The Brown School and Washington University School of Medicine in St. Louis have received a $2.9 million grant from the National Institute of Diabetes and Digestive and Kidney Diseases to study the impact of addressing unmet basic needs among Medicaid beneficiaries with diabetes.
A simple blood test reliably detects signs of brain damage in people on the path to developing Alzheimer’s disease – even before they show signs of confusion and memory loss, according to a new study from the School of Medicine and the German Center for Neurodegenerative Diseases.
By tweaking the recipe for coaxing human stem cells into insulin-secreting beta cells, a team of researchers at the School of Medicine has shown that the resulting cells are more responsive to fluctuating glucose levels in the blood. The finding may lead to a new approach to treating diabetes.
In a new study from the School of Medicine, scientists have blocked the destruction of nerve axons in mice, a step toward helping patients with various neurodegenerative disorders.
Scientists at Washington University in St. Louis plan to use a new imaging technique to get a better look at breast tumors and reduce unnecessary biopsies.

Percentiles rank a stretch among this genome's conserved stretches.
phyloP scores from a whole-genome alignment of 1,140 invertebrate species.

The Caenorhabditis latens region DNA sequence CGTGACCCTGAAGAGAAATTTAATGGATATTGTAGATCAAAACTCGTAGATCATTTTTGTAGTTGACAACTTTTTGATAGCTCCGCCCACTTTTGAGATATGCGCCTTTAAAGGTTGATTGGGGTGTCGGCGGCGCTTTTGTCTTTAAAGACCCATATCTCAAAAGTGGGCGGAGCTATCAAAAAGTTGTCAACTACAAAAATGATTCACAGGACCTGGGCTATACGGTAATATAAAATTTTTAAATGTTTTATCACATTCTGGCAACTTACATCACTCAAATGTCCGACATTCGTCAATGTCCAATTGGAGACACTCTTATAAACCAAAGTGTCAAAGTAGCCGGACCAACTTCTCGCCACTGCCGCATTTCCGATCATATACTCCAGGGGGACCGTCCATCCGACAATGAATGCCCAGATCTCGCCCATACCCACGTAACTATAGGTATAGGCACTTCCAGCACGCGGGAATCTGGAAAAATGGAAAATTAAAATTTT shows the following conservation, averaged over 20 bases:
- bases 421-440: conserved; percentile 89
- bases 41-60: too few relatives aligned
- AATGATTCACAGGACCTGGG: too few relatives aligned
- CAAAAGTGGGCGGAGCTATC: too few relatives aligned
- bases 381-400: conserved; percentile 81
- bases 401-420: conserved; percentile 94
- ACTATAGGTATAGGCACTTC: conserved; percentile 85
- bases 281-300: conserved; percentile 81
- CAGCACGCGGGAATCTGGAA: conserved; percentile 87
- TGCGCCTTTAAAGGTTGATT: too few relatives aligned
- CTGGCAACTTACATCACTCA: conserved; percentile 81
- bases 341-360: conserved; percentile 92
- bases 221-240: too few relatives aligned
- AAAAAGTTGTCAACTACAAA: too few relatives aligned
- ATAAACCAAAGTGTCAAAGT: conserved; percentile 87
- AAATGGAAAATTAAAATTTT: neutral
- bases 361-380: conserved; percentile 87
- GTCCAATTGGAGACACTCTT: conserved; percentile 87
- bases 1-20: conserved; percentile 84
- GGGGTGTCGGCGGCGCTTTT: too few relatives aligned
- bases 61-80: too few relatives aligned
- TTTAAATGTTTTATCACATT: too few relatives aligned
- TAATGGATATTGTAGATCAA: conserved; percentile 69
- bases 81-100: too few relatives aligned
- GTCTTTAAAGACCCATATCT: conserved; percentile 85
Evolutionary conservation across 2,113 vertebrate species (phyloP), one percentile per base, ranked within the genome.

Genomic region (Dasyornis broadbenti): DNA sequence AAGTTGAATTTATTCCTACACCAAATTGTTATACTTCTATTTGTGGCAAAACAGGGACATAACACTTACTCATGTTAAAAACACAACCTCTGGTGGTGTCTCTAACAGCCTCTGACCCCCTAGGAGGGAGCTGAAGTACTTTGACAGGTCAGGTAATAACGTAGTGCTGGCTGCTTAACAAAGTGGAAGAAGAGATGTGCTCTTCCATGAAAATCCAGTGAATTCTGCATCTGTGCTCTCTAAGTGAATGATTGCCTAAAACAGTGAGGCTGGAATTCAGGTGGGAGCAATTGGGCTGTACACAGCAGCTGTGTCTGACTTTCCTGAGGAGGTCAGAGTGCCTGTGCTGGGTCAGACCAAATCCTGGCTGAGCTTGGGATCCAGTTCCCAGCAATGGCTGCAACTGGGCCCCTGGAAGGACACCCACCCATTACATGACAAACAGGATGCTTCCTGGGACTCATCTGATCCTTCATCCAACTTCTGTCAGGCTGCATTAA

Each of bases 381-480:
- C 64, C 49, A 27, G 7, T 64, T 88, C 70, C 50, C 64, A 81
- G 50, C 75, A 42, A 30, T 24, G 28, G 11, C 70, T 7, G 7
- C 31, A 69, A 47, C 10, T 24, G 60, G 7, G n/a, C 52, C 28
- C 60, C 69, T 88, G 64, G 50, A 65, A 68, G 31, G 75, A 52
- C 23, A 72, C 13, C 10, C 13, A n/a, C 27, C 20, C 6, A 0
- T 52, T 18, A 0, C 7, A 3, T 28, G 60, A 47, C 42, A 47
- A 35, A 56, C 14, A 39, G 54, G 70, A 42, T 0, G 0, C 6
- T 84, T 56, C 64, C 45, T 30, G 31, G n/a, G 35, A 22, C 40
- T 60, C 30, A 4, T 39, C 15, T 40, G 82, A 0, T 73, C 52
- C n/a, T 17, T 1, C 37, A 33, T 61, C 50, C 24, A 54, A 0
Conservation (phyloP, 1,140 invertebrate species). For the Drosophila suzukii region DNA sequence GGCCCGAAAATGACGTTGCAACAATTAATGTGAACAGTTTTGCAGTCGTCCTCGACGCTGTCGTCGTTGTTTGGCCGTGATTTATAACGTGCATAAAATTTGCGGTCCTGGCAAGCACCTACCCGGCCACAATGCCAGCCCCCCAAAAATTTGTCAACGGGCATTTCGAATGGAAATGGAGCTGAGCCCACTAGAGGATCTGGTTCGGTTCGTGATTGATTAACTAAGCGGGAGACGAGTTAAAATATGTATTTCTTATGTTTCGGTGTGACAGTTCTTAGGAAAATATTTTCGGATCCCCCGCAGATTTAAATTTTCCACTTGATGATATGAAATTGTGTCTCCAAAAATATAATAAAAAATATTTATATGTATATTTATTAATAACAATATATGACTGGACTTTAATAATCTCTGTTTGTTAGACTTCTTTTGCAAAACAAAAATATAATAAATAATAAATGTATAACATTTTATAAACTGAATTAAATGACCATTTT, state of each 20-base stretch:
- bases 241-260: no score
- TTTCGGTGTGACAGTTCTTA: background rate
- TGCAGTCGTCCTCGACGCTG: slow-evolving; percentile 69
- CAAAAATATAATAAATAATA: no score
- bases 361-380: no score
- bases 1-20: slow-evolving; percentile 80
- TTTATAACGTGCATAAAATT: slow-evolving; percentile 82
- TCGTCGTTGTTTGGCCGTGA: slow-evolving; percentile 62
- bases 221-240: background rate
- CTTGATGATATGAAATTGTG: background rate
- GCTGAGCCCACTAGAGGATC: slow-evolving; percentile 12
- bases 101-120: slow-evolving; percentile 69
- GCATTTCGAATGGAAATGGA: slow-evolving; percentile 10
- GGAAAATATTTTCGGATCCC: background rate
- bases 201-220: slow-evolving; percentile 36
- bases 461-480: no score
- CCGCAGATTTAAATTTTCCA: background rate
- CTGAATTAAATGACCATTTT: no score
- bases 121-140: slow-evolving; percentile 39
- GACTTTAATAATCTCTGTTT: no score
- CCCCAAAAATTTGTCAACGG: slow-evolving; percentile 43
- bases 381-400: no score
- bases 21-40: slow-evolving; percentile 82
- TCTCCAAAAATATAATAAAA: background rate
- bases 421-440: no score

In studying a bacterium that causes disease in hospitalized people, researchers at the School of Medicine have figured out a key step in the transmission of antibiotic resistance from one bacterium to another. Their insight suggests a new strategy for stopping the spread of antibiotic resistance.
A new study from the School of Medicine has found that decreased deep sleep is associated with early signs of Alzheimer’s disease.
The School of Medicine has received a $9 million grant from the National Institutes of Health (NIH) to study the life histories of breast and pancreatic cancers. The grant is part of the NIH’s Human Tumor Atlas Network, a large-scale effort to better understand tumors.
Researchers at the School of Medicine — working with mice with sleep problems similar to those experienced by people with the genetic disease neurofibromatosis type 1 (NF1) — believe the animals will help shed light on insomnia linked to NF1 or other factors.
A new study at the School of Medicine finds disparities between African-Americans and Caucasians in a key biomarker for Alzheimer’s disease — suggesting that tools to diagnose the disease in Caucasian populations may not work as well in African-Americans.